"Whenever a piece of pottery turned out imperfect..."
"The Lord said to me,
Go down to the potter's house, where I will give you my message. So I went there and saw the potter working at his wheel. Whenever a piece of pottery turned out imperfect, he would take the clay and make it into something else." (Jeremiah 18:1-4)
Any guesses on the photo...? I got this really cool new app on my phone. It allows me to point the phone to the sky and the app will tell me what celestial bodies I'm seeing in the night sky. So, I moved the phone around one night and found Jupiter. This is my Jupiter photo - a work in progress. I've tried a few times since I took this picture to get a better one, but so far without much success. I started not to share it, but then it hit me. Why are we so afraid of sharing our imperfections - our vulnerabilities? I've noticed it's especially true with my photos. I only want you to see the best ones, but if I waited for the "best" I might not ever share my excitement with you about finding Jupiter in the night sky.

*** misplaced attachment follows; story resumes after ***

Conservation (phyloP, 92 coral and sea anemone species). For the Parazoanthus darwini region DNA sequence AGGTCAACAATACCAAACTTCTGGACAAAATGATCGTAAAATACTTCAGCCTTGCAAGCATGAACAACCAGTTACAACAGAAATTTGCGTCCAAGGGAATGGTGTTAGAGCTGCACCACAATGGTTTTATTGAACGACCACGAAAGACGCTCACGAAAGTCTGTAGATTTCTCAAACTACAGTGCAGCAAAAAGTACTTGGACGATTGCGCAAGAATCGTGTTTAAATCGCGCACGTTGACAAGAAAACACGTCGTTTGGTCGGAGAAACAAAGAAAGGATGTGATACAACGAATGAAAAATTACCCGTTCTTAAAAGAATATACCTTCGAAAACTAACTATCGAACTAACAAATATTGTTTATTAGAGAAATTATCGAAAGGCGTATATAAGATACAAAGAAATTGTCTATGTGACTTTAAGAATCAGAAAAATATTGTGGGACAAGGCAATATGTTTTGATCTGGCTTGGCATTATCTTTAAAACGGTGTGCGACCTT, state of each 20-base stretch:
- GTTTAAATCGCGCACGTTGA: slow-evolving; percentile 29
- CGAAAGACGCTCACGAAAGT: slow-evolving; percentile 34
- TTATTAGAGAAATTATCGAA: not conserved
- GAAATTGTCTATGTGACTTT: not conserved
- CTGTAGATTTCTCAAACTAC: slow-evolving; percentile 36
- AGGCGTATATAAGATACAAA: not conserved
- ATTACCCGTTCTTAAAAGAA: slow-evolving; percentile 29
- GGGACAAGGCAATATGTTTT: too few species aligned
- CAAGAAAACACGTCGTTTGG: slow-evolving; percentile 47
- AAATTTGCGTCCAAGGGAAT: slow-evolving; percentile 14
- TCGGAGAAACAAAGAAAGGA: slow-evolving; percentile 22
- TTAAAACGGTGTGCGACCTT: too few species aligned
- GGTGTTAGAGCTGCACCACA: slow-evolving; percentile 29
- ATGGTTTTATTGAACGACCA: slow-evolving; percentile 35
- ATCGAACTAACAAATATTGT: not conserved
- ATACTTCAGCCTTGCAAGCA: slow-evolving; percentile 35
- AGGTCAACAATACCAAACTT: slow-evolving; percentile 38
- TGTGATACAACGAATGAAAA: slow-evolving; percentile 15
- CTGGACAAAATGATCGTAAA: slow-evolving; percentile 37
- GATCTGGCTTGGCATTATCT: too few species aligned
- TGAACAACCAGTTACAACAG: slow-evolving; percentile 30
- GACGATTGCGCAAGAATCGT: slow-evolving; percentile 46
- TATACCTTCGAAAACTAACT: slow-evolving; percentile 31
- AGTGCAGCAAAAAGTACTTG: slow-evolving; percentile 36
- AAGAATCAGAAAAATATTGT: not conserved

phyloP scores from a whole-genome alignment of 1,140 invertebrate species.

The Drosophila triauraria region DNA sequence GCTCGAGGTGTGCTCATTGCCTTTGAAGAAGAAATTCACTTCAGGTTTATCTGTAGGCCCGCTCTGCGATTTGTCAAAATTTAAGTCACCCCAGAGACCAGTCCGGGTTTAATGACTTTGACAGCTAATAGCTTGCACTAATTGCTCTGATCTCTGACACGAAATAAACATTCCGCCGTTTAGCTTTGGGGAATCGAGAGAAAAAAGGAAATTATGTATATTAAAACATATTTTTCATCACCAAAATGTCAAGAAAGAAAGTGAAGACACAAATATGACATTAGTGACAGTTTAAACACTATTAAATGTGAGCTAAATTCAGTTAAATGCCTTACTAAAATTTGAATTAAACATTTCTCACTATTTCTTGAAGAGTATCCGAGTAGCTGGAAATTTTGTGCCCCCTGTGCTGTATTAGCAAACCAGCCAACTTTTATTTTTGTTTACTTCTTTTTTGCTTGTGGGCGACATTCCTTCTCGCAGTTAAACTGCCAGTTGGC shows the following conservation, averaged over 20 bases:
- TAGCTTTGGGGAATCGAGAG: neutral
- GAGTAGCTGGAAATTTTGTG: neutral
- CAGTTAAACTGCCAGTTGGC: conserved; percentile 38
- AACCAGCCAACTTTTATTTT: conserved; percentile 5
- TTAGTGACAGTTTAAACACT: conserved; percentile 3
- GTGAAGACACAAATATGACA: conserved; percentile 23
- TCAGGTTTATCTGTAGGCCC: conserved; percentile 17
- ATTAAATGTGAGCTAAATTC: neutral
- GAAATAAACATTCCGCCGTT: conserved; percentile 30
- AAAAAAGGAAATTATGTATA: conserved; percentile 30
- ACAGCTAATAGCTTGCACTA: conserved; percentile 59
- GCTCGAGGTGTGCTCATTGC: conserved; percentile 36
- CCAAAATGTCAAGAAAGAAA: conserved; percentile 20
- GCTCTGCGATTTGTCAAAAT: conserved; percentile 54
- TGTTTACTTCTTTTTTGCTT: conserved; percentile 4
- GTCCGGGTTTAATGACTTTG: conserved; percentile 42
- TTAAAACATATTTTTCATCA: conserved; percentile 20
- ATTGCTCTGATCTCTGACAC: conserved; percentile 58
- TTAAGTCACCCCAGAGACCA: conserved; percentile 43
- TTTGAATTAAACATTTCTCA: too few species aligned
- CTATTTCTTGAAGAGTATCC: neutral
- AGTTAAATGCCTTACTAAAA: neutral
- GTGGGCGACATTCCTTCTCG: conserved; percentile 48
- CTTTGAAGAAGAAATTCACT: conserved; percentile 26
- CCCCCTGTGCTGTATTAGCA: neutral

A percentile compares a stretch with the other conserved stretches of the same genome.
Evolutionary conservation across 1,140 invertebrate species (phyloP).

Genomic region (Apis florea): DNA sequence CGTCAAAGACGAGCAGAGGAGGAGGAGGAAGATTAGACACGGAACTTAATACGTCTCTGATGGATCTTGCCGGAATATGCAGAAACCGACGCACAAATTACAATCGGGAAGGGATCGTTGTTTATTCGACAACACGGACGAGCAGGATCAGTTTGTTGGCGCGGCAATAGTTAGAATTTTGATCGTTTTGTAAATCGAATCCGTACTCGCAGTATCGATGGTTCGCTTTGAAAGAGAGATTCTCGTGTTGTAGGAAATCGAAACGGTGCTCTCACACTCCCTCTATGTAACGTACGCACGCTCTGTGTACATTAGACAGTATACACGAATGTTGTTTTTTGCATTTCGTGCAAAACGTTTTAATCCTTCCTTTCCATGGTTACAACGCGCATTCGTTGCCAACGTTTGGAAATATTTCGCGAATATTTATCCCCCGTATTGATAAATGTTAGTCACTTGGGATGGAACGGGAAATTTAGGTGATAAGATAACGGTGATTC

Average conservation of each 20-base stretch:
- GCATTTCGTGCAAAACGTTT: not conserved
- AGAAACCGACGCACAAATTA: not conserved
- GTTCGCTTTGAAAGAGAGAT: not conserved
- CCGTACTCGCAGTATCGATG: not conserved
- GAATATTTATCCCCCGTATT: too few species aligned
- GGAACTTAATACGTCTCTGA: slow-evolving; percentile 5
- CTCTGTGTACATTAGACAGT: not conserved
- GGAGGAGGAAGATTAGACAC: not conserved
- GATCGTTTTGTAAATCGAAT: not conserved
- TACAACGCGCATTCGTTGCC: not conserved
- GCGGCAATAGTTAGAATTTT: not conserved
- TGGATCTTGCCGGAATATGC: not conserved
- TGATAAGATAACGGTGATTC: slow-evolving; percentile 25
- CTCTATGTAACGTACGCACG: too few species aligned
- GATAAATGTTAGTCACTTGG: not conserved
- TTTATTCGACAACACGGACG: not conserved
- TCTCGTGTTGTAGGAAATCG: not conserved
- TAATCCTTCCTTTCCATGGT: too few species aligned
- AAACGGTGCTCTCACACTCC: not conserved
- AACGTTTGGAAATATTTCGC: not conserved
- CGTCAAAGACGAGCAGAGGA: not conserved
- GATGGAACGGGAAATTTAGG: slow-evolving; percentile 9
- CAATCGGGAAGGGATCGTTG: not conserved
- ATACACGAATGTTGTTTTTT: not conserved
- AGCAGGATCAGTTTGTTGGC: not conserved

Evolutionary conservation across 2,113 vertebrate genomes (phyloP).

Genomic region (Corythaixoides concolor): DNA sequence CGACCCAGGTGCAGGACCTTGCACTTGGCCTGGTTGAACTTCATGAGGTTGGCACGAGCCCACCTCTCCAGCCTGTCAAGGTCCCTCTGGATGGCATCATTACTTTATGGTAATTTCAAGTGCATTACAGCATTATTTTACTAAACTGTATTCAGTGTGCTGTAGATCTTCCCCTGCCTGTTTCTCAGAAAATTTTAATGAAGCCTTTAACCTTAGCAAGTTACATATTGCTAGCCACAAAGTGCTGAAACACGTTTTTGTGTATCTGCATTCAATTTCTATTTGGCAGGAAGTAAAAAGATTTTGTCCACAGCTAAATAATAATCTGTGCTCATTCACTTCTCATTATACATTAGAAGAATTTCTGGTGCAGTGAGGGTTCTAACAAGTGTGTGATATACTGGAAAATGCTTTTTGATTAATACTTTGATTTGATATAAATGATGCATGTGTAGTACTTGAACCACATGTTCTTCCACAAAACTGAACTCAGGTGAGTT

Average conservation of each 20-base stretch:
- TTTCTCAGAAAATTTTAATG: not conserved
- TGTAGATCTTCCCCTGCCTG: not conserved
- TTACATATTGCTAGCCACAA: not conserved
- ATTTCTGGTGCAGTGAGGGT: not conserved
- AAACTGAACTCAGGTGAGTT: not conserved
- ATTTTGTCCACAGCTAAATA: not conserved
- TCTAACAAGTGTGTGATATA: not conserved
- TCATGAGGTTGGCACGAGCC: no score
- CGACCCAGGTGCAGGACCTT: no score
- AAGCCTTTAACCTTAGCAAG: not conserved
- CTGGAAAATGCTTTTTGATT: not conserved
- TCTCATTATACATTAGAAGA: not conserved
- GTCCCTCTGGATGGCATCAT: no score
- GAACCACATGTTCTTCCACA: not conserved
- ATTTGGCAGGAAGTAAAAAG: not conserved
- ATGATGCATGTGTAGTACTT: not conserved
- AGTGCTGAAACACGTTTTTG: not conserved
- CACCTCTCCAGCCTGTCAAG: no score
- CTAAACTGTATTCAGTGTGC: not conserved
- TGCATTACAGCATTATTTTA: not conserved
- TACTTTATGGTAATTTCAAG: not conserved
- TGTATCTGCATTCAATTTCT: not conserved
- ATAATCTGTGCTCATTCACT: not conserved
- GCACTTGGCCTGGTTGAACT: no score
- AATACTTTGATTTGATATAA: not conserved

Relationships grow and deepen when we share not only our strengths but also our weaknesses, our vulnerabilities - our works in progress. Of course, there is an appropriate time and place to share our vulnerabilities. However, when our strengths are the only thing shared we form great acquaintances that lack the depth, joy, and fortitude of true intimacy. It is impossible for us to truly support one another if we are not aware of vulnerabilities and missteps - our works in progress.
The prophet Jeremiah in the Old Testament of the Bible likened God to a a potter who knows our imperfections and manages to guide us along a life journey so that both our vulnerabilities and strengths come together to form a useful vessel for God's work. It's when we try to ignore and hide our vulnerabilities that we get in the way of the plan God has for our usefulness. Sharing vulnerabilities requires trust - a leap of faith, with God and one another. It is a risky and potentially dangerous or rewarding moment. Both the one doing the sharing and the one receiving the sharing need to be aware of the sacred potential to destroy or grow the relationship. It's risky, but worthwhile when appropriate.
God has shown an ever-readiness to be trusted to hear our vulnerabilities - our works in progress, and to use them in forming us into a sacred and useful vessel. I pray that God will give me the courage to share my strengths and vulnerabilities - my works in progress. How about you?
Blessings and Peace,
Pastor, Sand Hill United Methodist Church
Boaz, West Virginia
Help save lives! For more information on my new book, "A Relentless Hope: Surviving the Storm of Teen Depression," visit www.survivingteendepression.com. Check out my new video, "Teens Surviving the Storm" http://www.youtube.com/watch?v=o1hSpxC_G24
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